Rep. Latta Resolution Aimed at Blocking FCC’s Net Neutrality Rules

Net Neutrality

Latta offered his resolution one day after the FCC’s Net Neutrality rules were published in the Federal Register.

Ted Hearn Rep. Latta Resolution Aimed at Blocking FCC’s Net Neutrality Rules Photo of Rep. Bob Latta, R-Ohio.

WASHINGTON, May 27, 2024 – In what is likely a symbolic gesture, a senior House Republican last week took the first step in attempting to stop implementation of new Net Neutrality rules adopted by the Federal Communications Commission in April.

Rep. Bob Latta, R-Ohio, introduced a joint resolution on May 23 to void the Net Neutrality rules under the Congressional Review Act. Latta is chairman of the House Subcommittee on Communications and Technology, which oversees activity at the FCC.

“It’s incredulous we’re having the debate again about the FCC’s so-called ‘Net Neutrality’ order when its repeal in 2017 led to lower prices, faster Internet speeds, and increased investment in broadband networks,” Latta said in a statement.

FCC Chairwoman Jessica Rosenworcel, a Democrat, has said the Net Neutrality rules are necessary to keep the Internet “fast, open, and fair.” Among other things, the rules bar Internet Service Providers from blocking or throttling lawful content

Latta moved just a day after the Net Neutrality rules were published in the Federal Register, triggering a 30-day window for parties to take the FCC to court. Unless blocked by the courts, the rules take effect on July 22, 2024.

“For now, the industry awaits a determination as to whether the FCC’s reclassification decision and latest iteration of the open Internet rules will survive, or whether they will be overturned by the courts, by Congress, or by a future FCC,” said Cahill attorneys Chérie Kiser and Angela Collins in a May 22 analysis titled The Walking Dead: “Open Internet” Rules Live Again.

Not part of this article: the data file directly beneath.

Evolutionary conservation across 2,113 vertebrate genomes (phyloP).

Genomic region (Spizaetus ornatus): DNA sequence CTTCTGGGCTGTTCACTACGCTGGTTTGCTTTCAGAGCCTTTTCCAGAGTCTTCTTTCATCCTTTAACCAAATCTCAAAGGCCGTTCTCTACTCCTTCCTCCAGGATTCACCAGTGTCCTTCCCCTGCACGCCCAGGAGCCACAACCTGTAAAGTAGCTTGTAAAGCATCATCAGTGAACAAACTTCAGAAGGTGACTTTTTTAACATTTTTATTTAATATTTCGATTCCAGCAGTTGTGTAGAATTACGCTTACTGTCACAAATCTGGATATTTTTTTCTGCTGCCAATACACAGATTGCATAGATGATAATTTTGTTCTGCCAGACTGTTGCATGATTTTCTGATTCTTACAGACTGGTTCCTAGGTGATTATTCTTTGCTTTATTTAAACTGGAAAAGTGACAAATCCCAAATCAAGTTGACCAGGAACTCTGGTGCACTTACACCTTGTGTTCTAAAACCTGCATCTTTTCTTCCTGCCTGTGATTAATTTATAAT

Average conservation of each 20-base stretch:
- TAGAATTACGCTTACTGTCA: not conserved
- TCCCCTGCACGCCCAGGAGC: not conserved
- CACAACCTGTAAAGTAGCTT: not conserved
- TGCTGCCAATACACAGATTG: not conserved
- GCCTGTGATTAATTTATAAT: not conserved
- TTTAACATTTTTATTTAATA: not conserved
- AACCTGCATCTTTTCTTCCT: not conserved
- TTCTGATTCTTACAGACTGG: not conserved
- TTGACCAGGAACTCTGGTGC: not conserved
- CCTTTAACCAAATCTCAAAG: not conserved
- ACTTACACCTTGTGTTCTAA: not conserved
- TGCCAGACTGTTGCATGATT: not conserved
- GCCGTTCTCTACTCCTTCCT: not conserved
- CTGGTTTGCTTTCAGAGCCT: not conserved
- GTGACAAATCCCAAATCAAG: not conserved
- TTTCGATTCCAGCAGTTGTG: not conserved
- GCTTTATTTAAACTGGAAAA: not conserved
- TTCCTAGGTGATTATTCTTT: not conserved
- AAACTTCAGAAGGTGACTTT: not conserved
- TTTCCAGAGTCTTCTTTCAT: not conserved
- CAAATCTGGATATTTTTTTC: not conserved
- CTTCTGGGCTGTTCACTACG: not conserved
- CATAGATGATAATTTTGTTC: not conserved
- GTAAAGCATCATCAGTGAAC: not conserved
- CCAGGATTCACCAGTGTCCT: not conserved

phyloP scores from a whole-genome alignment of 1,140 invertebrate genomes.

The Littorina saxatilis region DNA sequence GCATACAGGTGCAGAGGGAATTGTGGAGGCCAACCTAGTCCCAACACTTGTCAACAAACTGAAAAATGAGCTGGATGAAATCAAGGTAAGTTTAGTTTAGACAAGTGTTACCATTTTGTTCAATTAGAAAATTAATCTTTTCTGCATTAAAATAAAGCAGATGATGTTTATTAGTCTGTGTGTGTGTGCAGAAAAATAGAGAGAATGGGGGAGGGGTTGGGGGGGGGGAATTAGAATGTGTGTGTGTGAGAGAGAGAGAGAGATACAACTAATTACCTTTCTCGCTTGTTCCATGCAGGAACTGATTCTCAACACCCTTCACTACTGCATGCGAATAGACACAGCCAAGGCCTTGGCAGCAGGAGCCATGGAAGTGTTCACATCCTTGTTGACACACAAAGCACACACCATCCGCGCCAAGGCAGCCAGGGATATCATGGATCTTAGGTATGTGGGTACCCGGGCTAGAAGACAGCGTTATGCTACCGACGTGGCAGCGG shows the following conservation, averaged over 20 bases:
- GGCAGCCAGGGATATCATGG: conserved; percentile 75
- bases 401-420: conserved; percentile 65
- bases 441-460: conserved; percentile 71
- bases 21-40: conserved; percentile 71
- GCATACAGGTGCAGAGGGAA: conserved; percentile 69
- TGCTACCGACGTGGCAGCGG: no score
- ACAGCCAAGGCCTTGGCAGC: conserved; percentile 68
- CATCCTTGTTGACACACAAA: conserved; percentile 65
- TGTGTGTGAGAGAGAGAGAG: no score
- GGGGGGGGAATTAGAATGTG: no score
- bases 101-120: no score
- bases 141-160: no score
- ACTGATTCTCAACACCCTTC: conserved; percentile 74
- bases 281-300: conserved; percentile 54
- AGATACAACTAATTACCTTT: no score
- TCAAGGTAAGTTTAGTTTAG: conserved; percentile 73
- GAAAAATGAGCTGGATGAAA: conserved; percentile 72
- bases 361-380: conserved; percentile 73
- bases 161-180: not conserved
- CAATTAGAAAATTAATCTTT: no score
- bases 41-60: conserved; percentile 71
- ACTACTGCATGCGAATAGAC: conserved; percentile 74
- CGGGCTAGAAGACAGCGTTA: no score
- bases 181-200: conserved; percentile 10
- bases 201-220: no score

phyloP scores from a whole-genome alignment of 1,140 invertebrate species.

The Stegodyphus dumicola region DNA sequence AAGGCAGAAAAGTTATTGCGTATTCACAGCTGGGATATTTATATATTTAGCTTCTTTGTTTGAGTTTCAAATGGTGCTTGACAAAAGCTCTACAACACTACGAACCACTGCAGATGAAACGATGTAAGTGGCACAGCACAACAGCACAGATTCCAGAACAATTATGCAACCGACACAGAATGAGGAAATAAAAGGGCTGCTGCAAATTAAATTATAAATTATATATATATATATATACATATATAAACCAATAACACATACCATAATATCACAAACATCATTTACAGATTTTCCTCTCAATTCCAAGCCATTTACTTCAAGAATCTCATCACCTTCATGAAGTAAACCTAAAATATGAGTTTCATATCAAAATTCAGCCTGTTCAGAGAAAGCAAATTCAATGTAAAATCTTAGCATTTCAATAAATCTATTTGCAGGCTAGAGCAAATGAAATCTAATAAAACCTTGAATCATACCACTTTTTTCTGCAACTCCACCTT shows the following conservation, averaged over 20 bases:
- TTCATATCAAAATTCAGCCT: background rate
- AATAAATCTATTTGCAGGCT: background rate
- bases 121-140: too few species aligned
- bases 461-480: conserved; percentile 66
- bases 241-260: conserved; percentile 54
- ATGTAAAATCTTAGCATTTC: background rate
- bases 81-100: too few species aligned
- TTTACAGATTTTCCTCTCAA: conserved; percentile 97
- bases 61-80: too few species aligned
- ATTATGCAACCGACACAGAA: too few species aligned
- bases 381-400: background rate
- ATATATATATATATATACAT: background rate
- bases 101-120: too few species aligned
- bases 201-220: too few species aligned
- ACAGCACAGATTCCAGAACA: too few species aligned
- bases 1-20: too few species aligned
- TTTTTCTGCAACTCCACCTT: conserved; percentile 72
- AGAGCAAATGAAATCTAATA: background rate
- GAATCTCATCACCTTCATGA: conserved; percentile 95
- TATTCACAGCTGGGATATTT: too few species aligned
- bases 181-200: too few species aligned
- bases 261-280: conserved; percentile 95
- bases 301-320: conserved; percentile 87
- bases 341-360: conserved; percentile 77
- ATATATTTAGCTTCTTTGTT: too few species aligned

The CRA, passed in 1996, authorizes Congress to nullify federal regulations by a simple majority vote in both houses or by a two-thirds majority vote if needed to overcome a presidential veto.

Latta’s resolution is unlikely to become law. With the Senate controlled by the Democrats and President Joe Biden a firm supporter of Net Neutrality, Latta’s resolution looks more symbolic than anything else.

In 2017, the Republican-controlled House and Senate, with the agreement of President Donald Trump, used the CRA to void the FCC’s broadband privacy rules passed the year before under Democratic FCC Chairman Tom Wheeler.

Relying on opt-in mechanisms, the FCC’s privacy rules required ISPs to safeguard customer information, including precise geo-location, social security numbers, and web browsing history. Less sensitive information, such as email addresses and broadband service tier levels, were subject to an opt-out regime.

Using the CRA to scuttle federal regulations is exempt from judicial review.

In March, 19 Senate Republicans introduced a CRA resolution to block the FCC’s new digital discrimination rules, which can hold ISPs liable for unintentional acts of discrimination in the deployment of broadband infrastructure. In January, more than 60 House Republicans introduced an identical CRA resolution.

Neither is expected to pass a divided Congress.